How do young people use social media to look for jobs?

April 15th, 2014 by Reprezent | Social

Currently, nearly 80% of young people aged 15 – 24 in the UK use social media. They visit social networking sites on a daily basis for various reasons including connecting with people and expressing their views. In particular, a number of young people we spoke to said that social media has become their primary source of up-to-date information including daily news and events.

So, what does this mean when it comes to job seeking?

Reprezent is a youth engagement social enterprise with the main aim of empowering disadvantaged young people to have a stronger voice in society; whether that’s discussing youth issues with policy makers, developing communication and interview skills get a job or promoting the latest musical talents.

We run London’s only youth-led radio station, Reprezent 107.3FM, which has a London-wide reach and an audience of over 120,000 young people. Alongside the station we deliver a youth media training programme to up to 400 young people a year, teaching speaking, listening, literacy, numeracy and employability skills.

In 2012 Reprezent was chosen to become a Deloitte Social Innovation Pioneer. The Pioneer Programme supported us with a dedicated team who helped develop new business models, improve branding and communication and helped demonstrate our social impact more effectively. Deloitte also offered us invaluable support and advice on positioning ourselves in the corporate and technology sector.

Last December we ran a project with young people to explore what their experiences were when finding a job. We identified some of the difficulties young people faced and created a radio show where industry experts and young people had the opportunity to share their views on youth unemployment. From this initial consultation, we found out that not much study has been carried out on how young people use different platforms including social media to look for work.

Reprezent spoke with 110 young people to find out how much young people were making use of social media to look for employment opportunities. We found that:

  • 80% of 18 – 24 year olds have used social media to look for work.
  • 1 in 6 visited social media first when searching for employment opportunities.
  • Twitter was the most popular form of social media for this purpose.

Nick (17) from Greenwich, describing social media’s user-friendliness as one of its strengths for job searching, said:
“The way hashtags are used...it makes it easier to navigate and find a wider range of opportunities. Twitter is in some sense better than Google in terms of searching. Your search results are more local like #InternshipLondon.” 

Like Nick, a number of young people in the study felt that it was easier and more convenient to use social media to look for work as it was an integral part of their daily life. In addition, due to built-in sharing features like Twitter’s retweet and Facebook’s share, job vacancies on social networking sites travel further and  young people have more chances of hearing about them.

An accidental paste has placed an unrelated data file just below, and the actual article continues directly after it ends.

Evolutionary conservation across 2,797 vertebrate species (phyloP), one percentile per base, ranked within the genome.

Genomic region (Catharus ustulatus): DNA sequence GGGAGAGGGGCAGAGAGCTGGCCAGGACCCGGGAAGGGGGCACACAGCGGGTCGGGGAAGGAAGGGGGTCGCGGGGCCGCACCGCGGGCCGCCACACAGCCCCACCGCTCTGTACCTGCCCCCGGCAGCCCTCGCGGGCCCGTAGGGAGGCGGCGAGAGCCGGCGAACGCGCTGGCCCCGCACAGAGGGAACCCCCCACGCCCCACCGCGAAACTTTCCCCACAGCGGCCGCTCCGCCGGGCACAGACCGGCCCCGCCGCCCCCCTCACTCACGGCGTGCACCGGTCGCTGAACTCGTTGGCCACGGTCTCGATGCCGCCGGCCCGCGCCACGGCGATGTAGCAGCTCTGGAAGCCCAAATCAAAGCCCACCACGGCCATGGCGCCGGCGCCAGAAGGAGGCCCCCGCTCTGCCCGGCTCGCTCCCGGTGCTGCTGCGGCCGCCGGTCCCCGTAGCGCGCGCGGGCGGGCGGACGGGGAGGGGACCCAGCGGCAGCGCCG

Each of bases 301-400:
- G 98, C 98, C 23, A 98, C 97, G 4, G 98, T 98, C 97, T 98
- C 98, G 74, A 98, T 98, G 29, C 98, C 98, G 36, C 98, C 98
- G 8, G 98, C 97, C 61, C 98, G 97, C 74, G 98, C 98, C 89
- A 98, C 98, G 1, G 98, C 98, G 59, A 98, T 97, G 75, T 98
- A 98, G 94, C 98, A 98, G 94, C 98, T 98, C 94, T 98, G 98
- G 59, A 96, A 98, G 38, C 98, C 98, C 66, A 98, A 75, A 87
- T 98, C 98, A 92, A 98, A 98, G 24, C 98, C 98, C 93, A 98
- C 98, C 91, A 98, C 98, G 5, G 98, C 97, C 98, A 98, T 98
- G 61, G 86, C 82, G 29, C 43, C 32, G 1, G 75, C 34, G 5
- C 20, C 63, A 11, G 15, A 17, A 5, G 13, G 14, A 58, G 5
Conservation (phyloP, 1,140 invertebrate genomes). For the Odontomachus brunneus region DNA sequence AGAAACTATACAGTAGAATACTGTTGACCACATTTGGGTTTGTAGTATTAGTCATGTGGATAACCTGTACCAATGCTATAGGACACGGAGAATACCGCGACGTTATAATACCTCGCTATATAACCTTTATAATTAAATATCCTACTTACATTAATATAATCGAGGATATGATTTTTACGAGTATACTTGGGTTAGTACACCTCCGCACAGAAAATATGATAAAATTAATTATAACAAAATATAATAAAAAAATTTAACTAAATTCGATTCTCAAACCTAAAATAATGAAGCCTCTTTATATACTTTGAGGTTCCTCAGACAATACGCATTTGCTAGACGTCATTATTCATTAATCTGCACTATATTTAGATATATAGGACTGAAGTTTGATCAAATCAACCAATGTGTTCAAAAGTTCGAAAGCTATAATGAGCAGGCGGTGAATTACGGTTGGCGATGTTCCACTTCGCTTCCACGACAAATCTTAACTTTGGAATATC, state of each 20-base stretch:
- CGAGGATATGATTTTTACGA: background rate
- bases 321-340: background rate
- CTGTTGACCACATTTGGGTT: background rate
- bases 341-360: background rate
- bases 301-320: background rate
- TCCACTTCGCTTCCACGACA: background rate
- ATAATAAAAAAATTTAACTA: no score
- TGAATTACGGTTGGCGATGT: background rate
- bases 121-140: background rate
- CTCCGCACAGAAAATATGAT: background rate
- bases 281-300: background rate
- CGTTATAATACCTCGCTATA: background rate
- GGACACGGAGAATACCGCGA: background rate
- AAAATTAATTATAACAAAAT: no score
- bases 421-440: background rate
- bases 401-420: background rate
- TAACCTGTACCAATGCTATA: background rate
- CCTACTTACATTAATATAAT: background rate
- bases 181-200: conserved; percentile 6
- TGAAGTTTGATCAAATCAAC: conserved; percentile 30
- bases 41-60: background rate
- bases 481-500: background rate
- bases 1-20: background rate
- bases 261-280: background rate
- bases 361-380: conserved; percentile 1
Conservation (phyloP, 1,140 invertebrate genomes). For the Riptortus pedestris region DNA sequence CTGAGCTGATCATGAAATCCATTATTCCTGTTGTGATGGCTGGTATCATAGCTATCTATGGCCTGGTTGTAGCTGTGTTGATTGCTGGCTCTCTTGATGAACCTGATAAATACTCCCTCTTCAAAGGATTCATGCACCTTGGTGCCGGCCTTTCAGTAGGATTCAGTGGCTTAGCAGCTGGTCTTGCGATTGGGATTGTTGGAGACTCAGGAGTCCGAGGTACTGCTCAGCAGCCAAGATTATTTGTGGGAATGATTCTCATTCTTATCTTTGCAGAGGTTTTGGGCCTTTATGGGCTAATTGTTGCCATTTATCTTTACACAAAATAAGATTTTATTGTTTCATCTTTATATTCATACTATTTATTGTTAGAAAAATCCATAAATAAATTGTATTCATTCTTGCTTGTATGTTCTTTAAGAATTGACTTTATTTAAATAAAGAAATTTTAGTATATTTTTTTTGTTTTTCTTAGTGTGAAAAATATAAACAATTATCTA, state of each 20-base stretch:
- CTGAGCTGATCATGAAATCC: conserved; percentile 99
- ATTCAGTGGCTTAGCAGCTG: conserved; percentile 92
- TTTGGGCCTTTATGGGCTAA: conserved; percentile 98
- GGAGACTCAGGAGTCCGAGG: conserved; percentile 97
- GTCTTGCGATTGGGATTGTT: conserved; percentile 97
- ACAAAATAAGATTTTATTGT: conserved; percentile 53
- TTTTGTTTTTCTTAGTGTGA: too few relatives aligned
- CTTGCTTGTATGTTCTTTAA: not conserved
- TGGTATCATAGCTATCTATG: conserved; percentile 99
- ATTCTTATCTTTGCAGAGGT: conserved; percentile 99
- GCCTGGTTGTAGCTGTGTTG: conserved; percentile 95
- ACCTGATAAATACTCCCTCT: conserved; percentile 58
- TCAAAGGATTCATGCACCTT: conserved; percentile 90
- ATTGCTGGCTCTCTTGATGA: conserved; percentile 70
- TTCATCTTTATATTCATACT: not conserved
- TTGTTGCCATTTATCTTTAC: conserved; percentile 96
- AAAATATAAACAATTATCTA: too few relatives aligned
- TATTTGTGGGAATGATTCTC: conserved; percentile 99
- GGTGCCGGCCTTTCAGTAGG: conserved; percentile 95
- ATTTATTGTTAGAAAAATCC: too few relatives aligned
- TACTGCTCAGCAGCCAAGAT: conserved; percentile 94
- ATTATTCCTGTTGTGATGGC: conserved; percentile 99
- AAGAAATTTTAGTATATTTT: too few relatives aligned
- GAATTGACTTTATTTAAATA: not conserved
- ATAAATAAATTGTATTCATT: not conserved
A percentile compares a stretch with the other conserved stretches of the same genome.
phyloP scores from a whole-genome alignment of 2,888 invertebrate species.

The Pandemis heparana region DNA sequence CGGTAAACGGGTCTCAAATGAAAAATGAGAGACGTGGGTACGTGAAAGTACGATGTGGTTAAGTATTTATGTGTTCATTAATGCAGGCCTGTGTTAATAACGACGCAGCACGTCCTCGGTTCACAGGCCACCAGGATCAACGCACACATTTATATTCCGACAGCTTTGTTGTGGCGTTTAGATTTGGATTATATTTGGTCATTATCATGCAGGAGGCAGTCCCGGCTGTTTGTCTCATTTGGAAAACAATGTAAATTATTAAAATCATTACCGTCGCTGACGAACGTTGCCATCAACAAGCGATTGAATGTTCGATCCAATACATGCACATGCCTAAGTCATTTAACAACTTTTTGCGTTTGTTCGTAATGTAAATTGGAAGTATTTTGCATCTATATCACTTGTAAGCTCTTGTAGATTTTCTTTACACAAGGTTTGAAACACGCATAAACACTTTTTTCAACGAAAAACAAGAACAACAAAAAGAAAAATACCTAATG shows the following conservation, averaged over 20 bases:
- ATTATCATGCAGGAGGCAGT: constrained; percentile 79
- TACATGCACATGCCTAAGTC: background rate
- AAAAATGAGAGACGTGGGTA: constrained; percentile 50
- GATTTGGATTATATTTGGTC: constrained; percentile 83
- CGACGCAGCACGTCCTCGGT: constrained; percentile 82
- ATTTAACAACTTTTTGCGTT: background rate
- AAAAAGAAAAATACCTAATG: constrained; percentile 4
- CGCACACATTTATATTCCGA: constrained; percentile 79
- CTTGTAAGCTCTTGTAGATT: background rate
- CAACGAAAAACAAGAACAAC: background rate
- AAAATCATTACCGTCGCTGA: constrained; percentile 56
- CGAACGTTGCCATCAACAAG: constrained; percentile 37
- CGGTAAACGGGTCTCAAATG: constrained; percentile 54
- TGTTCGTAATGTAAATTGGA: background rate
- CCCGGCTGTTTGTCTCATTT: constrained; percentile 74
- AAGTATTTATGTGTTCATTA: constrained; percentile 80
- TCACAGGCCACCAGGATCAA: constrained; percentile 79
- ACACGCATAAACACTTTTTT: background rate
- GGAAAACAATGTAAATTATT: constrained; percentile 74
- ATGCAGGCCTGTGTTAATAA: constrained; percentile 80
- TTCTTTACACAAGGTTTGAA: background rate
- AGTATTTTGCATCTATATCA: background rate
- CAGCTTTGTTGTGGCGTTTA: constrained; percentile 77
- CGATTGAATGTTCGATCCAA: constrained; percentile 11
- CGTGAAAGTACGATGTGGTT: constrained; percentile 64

We also discovered a new strategy developed by some young people to optimise their job search. Sonia (22) from Brixton explained how she uses Twitter:
“I don’t have a LinkedIn account yet because I don’t feel like I have enough experience to create one…but I use Twitter a lot to look for jobs. There is an area on Twitter where you can set up private lists which can only be accessed by yourself. I created a couple of lists and one of them is used to follow job vacancies. On that list, I included all the Twitter accounts that tweet about jobs I’m interested in. I get notifications on my mobile when new opportunities are tweeted on the list. Beyond its social aspect, Twitter is a very good device for constant updates.”

This strategy helps young people in two ways: firstly, they can amalgamate opportunities advertised by different recruitment agencies and companies, and secondly, by creating separate lists, they can avoid job opportunities getting lost among other information.

These are only a few examples of how young people have created new ways of looking for opportunities using social media. A few young people in the study mentioned that social media was also offering an interactive space where they could directly engage and get advice from industry experts.

“When using social media, it’s easy to find a direct link to the field you would like to get into. There is always helpful advice on hand from experienced professionals or people who have been in the same situation as you. You can get a piece of advice from miles away.” (Natalie, 16, Lambeth)  

Our study shows that for its connectivity, immediacy and a plethora of up-to-date opportunities, social media is creating a unique platform for young people to embark on their journey into employment.

About Reprezent
Reprezent is a youth engagement social enterprise that offers broadcast, consultation and training services. Reprezent works with organisations, companies and the government to reach out and engage with young Londoners. We run London’s only youth-led radio station, Reprezent 107.3FM, which gives us access to large groups of young people from across the capital. Reprezent was one of the Deloitte Social Innovation Pioneers in 2012.

About the report
This report provides an insight into the challenges young people face in searching for jobs and the way they use social media to look for work. 110 young people from South East and East London contributed their views through focus groups, interviews and surveys. Based on the findings, we make recommendations to schools, career advisers, online job sites and companies in order to help young people’s successful transition into employment. To find out more about the report, click here.